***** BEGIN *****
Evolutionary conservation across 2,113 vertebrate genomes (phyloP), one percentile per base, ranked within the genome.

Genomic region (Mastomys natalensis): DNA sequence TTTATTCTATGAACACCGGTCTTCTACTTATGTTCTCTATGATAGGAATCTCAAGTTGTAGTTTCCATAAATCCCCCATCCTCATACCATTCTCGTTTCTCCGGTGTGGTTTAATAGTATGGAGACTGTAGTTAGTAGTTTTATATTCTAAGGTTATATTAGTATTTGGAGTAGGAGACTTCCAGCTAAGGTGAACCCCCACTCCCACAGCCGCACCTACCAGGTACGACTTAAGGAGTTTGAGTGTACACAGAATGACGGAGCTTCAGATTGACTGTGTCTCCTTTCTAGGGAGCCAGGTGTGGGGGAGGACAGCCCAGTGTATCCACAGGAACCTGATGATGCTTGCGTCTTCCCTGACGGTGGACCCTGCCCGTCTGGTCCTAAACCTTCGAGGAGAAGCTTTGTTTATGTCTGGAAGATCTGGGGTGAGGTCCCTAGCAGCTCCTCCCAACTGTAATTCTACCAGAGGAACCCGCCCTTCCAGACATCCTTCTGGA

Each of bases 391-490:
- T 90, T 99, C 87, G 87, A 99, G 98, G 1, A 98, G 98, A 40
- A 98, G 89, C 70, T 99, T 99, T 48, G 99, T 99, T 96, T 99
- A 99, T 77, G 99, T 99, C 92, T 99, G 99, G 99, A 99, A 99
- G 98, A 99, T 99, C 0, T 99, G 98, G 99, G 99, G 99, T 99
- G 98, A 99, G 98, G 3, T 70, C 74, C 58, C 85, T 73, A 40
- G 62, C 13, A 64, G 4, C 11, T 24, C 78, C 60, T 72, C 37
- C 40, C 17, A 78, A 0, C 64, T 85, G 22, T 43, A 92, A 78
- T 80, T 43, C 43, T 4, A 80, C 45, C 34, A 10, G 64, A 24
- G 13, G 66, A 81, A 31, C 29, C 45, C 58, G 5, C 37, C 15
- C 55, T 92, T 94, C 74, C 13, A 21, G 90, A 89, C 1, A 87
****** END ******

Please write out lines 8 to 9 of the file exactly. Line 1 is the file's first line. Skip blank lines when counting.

- G 98, A 99, G 98, G 3, T 70, C 74, C 58, C 85, T 73, A 40
- G 62, C 13, A 64, G 4, C 11, T 24, C 78, C 60, T 72, C 37